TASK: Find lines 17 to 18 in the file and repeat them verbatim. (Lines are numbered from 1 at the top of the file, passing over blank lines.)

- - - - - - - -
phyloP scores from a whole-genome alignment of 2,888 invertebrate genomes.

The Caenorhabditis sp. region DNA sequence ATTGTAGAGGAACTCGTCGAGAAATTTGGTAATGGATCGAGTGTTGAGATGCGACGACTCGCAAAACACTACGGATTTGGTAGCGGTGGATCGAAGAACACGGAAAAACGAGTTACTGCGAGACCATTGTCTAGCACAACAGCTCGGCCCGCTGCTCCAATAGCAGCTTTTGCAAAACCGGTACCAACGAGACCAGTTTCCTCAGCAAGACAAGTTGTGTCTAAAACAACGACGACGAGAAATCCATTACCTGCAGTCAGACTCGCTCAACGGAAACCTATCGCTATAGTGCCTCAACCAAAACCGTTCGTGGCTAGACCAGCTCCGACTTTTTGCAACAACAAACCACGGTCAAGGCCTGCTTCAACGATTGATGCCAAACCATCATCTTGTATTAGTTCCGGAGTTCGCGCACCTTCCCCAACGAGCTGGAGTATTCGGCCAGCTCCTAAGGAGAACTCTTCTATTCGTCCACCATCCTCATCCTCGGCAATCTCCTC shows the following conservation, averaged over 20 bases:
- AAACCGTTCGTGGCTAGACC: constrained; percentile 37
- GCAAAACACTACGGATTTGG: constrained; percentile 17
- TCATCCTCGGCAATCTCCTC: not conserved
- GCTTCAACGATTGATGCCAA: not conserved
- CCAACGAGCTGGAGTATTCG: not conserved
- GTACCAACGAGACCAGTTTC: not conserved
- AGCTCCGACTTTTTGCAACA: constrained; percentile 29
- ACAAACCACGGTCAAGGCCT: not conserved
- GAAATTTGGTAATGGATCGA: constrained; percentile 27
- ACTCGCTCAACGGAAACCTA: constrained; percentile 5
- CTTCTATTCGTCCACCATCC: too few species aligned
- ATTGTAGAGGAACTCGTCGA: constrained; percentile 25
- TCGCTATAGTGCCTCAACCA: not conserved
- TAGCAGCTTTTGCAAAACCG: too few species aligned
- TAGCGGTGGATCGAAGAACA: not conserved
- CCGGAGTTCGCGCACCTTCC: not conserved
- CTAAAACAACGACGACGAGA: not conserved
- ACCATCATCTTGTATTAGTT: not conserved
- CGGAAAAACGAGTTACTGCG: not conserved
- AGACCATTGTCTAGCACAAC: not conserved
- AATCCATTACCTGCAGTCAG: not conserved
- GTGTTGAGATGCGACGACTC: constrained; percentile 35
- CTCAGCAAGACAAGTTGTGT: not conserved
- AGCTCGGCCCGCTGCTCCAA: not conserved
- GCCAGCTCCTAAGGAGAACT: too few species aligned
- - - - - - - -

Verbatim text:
- TAGCGGTGGATCGAAGAACA: not conserved
- CCGGAGTTCGCGCACCTTCC: not conserved